Coping with trauma after giving birth

Coping with trauma after giving birth

Dealing with serious life-changing events is difficult during normal times, but the burden is compounded when you have to care for a new child. Here’s how to most deal with the five most stressful life-changing events.

Childbirth and the trauma of life problems

Dealing with big life problems immediately after childbirth?

Shock and grief are normal responses to events such as the sudden loss of a loved one, divorce or separation or a diagnosis of a serious disease. These feelings are tough to handle, especially when you have to stay strong for a new baby. Here’s what to do in the event of the five most stressful life situations after your childbirth:

1. Death of a loved one

Losing a spouse, family member or a close friend is one of the biggest blows, especially when you have to take care of a new baby. However, when the shock and grief subside, the biggest emotions you may feel are anger and betrayal. Questions arise, such as, “Why did he or she leave me when I needed them the most?” or “It’s not fair!”. Be assured that such feelings are a normal part of the grieving process. Take the time to bond with your new child and tell yourself that your child is a reminder of everything that is positive in your life.

2. Losing your job

In a perfect world, no woman should lose her job because she just gave birth. But what if your company decides to unfairly dismiss you after maternity leave? First of all, be glad that you never have to work for such an employer again and explore all of your legal options. Secondly, if you can afford to do so, take a break from working to spend time with your baby. Once your baby grows up you can’t turn back time–count this as a blessing in disguise.

3. Sudden accident or a serious illness

If someone you love has been involved in a serious accident or has been diagnosed with a chronic illness, you may feel overwhelmed by anxiety and uncertainty. You may feel as if there are no easy answers to the questions of, “Will this person live or die?” or “How do I cope with caring for a sick person when there’s a new baby to care for?”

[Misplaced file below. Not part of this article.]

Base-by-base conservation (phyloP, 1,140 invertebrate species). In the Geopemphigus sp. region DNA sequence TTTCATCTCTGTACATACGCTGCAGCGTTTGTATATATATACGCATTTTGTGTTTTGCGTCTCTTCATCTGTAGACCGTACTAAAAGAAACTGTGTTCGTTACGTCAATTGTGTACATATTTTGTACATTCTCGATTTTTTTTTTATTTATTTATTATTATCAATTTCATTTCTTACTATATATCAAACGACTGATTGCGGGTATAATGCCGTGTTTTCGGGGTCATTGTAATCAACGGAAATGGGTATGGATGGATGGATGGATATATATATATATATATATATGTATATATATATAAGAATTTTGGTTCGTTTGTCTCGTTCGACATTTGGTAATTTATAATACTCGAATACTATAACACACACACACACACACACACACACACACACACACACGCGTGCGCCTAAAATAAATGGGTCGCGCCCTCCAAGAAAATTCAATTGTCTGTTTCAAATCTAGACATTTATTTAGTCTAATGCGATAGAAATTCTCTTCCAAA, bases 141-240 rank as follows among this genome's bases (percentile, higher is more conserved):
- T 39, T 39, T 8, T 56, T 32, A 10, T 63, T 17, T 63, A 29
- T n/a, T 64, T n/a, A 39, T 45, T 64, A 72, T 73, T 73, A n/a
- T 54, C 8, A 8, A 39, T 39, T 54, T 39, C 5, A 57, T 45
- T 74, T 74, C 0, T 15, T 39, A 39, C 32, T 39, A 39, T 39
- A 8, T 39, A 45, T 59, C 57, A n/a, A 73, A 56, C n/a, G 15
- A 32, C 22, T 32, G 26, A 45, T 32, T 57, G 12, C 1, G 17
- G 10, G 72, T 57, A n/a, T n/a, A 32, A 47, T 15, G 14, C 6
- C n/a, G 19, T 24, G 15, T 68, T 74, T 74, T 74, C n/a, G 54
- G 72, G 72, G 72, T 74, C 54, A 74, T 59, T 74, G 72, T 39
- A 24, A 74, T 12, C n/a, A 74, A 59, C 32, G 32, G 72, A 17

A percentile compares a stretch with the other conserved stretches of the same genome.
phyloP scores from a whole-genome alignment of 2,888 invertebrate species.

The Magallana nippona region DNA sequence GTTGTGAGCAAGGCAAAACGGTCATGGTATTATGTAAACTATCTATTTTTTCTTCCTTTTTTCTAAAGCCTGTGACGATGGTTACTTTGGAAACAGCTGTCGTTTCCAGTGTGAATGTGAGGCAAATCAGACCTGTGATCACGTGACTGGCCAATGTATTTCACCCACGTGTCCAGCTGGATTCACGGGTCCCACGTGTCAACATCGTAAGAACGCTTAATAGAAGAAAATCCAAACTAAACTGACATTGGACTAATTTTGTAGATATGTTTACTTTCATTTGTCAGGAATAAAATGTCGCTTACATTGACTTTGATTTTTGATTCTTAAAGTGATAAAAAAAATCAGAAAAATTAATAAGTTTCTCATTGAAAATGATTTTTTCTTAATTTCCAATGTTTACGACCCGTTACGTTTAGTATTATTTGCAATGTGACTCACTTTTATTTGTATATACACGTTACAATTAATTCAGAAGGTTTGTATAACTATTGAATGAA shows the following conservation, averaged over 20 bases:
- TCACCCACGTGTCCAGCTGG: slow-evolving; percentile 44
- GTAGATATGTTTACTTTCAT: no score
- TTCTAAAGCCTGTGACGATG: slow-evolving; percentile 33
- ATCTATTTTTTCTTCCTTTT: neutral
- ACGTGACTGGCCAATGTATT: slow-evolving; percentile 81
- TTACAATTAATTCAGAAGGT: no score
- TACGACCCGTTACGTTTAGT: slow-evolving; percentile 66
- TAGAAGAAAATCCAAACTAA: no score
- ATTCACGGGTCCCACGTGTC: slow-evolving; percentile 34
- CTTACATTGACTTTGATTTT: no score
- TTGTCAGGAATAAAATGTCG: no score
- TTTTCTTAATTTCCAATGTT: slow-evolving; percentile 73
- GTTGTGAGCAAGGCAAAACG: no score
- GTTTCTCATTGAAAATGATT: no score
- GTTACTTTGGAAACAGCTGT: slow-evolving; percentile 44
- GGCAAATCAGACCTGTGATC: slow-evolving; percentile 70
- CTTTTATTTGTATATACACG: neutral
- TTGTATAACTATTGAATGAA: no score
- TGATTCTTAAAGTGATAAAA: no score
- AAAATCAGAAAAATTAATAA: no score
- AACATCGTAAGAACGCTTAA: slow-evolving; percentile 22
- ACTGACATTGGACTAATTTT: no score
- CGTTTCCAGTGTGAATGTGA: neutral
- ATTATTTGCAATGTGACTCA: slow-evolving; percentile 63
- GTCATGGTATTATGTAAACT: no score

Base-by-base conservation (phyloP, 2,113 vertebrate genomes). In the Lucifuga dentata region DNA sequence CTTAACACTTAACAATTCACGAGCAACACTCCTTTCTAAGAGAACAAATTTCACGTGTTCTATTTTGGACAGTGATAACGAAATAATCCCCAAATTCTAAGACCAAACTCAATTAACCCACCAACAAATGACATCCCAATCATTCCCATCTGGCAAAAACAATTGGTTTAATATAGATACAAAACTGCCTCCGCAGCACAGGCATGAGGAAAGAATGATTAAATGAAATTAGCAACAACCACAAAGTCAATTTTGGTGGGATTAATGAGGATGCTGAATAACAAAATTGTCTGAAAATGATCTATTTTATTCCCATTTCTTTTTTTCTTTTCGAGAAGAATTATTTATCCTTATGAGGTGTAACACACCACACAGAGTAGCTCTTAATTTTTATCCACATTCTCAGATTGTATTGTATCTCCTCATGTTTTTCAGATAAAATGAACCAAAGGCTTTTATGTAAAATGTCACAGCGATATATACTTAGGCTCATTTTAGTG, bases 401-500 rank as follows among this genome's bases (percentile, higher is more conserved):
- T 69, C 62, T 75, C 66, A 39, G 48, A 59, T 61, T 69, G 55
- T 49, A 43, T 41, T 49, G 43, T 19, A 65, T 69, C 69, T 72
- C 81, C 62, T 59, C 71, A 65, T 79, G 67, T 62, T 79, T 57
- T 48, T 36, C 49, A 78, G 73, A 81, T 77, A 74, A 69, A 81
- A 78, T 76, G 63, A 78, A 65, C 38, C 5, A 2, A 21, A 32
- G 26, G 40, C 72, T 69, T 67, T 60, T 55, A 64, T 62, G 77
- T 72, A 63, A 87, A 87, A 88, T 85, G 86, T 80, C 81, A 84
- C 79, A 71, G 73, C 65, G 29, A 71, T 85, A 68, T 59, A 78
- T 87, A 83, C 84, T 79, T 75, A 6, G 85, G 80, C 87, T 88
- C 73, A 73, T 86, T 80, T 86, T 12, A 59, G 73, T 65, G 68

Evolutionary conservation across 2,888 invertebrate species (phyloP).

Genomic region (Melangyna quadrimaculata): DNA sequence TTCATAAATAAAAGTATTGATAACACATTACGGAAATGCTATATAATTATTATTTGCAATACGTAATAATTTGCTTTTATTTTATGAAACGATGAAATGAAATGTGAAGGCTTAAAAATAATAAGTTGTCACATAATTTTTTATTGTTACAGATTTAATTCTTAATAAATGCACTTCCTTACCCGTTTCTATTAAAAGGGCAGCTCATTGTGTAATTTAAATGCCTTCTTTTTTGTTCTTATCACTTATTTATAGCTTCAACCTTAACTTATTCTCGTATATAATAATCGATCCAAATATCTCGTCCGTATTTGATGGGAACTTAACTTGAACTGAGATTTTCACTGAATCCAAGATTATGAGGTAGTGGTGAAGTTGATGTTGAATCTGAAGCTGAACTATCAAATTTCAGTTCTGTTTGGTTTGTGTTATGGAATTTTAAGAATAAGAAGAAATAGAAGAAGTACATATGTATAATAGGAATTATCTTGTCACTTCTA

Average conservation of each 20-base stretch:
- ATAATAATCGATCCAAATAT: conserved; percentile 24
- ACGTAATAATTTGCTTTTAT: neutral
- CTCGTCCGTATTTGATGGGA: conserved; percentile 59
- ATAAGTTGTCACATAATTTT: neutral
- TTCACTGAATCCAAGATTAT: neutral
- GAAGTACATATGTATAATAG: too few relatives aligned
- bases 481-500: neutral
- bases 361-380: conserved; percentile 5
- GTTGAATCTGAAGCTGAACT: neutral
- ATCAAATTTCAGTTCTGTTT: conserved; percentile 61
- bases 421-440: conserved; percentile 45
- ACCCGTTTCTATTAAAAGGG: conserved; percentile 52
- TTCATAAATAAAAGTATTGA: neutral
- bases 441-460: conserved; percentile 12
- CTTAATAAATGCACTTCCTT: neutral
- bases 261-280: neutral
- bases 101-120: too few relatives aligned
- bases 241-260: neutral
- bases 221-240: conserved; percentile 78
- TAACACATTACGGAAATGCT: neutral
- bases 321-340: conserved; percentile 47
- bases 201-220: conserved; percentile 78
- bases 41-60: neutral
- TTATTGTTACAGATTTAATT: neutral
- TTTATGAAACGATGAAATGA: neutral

If someone close to you is going to pass away, it is important that you make peace with them as soon as possible. Talking to them about your situation and the arrival of the new baby allows you to express your feelings and come to terms with the inevitable fact.

4. Divorce and separation

When a married couple go their separate ways it can be messier when a new baby is involved. You may be depressed or mad over the fact that you may have failed at marriage and your child will grow up without both parents.

This is possibly the most difficult situation to handle because you are dealing with the death of a relationship. It will become awkward in the future, especially with the in-laws and when both partners shared the same circle of friends. A new mother can feel isolated and out of touch with her social circle.

Separating from your husband may have an effect on how you see your new child. Do not assume that the birth of the child played a factor in the separation. It’s now important to stay strong and focused for you and your baby.

5. Going bankrupt

Perhaps you can’t really change the circumstances that brought you and your partner into dire straits, but you have to ask yourself, “How is bankruptcy going to affect us as a family?” Whether the bankruptcy came about through bad luck or poor financial judgment, you can’t hide from the fact that there is an extra mouth to feed at home.

The first step is to go to a debt-management centre and get the hard legalities and paperwork out of the way. Secondly, know that having a new baby means increased expenses. Work out a ‘baby budget’ and stick to it. Also, remember that babies grow very quickly so you don’t have to buy expensive baby accessories.


For more related articles on childbirth and post pregnancy, see:

Rules for Life – Inspiring

Giving birth at home

Postnatal Blues

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Any views or opinions expressed in this article are personal and belong solely to the author; and do not represent those of theAsianparent or its clients.

Written by

Felicia Chin

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